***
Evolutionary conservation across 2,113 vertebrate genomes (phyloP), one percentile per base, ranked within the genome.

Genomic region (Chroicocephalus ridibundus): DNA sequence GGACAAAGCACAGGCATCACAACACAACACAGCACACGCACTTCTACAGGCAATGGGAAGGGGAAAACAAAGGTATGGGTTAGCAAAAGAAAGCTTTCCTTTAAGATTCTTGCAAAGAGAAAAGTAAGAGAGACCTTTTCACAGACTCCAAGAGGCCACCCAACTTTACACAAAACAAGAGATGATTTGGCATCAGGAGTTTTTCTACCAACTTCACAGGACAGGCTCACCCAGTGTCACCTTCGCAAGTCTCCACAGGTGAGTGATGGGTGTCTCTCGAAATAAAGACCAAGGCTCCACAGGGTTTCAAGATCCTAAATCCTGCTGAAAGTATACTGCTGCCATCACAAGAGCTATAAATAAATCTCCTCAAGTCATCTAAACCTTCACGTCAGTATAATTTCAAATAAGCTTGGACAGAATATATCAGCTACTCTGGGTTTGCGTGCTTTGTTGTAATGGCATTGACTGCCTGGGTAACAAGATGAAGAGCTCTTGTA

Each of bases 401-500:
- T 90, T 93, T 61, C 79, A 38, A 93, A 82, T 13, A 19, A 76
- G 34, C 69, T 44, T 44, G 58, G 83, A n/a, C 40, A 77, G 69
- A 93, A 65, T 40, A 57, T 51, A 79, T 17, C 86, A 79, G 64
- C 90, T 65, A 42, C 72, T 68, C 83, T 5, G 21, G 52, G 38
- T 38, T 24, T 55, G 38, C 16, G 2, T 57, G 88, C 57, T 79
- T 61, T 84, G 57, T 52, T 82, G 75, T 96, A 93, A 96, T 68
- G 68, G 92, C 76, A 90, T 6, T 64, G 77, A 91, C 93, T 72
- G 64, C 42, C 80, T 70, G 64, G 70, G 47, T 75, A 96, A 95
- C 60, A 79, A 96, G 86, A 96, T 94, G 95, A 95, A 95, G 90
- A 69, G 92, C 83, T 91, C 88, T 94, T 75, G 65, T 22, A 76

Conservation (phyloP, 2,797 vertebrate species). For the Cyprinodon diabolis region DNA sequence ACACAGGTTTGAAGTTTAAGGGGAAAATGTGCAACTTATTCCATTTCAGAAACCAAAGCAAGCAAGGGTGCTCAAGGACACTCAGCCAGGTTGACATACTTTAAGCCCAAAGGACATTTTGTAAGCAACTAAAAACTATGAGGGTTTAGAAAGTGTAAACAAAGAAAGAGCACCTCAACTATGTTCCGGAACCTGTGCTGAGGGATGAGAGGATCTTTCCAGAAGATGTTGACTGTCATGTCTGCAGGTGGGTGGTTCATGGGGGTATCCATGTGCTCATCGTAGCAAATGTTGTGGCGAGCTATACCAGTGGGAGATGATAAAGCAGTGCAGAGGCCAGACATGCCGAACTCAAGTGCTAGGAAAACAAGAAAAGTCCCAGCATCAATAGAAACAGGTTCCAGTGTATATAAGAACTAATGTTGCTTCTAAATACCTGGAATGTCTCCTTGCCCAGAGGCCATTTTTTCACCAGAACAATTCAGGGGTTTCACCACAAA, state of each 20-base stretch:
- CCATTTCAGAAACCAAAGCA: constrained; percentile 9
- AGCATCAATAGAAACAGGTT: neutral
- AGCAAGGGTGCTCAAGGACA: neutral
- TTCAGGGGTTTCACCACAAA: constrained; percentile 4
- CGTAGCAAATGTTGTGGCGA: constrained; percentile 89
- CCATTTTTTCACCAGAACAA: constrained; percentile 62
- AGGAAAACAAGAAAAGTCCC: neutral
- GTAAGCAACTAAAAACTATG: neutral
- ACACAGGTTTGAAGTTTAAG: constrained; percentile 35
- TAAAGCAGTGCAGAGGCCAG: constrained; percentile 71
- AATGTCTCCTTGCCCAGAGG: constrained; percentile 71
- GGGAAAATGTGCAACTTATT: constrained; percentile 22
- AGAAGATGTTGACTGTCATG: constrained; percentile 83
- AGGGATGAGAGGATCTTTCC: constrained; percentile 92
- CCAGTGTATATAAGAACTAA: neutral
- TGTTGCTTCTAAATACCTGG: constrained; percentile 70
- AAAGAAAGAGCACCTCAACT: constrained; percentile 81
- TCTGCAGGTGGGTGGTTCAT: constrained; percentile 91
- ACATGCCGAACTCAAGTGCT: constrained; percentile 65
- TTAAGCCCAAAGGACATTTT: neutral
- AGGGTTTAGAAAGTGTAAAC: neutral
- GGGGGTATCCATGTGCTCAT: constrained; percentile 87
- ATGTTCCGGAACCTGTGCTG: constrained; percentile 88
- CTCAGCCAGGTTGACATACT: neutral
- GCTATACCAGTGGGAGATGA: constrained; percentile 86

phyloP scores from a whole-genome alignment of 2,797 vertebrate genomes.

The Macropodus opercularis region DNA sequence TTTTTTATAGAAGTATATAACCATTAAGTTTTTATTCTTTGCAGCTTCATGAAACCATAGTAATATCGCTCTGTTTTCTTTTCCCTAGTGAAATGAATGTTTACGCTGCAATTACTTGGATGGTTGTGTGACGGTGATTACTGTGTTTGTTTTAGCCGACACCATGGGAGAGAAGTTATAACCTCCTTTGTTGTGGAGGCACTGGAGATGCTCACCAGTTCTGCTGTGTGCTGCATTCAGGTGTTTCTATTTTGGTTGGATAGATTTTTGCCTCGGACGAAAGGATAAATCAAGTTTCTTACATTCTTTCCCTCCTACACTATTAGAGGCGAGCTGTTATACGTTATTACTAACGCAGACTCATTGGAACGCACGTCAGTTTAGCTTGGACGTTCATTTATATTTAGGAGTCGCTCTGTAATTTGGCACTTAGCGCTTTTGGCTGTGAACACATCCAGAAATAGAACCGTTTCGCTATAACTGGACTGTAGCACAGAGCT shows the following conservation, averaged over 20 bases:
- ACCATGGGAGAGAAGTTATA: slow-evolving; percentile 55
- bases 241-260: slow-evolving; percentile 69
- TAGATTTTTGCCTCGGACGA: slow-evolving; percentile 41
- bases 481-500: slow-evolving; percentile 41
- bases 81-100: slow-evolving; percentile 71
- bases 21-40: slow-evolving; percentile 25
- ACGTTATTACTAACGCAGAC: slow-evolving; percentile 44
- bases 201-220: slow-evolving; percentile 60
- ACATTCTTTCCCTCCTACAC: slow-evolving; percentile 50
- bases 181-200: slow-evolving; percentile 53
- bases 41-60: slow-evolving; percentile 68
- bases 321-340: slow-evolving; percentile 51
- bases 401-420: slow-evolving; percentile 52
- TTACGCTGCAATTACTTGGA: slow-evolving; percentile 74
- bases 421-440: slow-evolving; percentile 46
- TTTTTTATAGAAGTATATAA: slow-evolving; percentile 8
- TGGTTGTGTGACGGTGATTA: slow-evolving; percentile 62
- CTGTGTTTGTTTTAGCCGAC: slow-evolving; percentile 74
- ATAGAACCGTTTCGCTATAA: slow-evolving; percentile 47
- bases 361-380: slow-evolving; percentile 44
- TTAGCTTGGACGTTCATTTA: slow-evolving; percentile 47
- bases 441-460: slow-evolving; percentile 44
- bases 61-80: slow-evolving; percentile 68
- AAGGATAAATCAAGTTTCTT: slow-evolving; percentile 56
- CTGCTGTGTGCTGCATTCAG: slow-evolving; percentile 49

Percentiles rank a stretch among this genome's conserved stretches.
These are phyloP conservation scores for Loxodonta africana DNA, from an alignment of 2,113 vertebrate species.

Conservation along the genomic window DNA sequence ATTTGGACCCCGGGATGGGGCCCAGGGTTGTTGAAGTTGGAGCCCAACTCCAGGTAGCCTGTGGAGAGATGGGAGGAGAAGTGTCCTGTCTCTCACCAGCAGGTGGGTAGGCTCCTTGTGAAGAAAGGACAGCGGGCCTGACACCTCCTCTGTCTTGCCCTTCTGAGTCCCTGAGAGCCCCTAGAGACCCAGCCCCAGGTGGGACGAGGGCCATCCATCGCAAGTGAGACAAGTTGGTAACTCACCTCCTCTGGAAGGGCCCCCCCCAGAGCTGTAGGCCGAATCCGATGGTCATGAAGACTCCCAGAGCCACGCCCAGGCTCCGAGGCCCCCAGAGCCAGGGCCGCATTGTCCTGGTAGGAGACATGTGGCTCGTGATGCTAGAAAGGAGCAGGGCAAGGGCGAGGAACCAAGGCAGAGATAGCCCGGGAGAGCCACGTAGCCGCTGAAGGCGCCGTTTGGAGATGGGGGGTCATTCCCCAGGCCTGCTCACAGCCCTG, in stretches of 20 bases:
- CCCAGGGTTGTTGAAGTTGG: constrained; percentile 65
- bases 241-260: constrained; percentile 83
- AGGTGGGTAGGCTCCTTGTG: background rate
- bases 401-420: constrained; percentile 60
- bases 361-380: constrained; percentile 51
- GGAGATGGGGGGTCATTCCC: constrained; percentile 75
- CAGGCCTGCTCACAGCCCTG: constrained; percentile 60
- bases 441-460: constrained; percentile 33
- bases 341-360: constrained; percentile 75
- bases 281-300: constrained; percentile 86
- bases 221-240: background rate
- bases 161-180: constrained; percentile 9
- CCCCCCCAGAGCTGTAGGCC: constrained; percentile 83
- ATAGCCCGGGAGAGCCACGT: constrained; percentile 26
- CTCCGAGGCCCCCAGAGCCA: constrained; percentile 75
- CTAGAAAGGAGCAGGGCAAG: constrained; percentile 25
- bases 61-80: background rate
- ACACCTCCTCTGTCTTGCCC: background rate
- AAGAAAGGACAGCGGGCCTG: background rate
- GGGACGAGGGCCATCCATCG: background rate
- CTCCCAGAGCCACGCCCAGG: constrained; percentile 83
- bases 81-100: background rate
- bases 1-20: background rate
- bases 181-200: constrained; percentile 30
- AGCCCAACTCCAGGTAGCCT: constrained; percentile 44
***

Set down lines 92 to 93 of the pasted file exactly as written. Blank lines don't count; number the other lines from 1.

- bases 1-20: background rate
- bases 181-200: constrained; percentile 30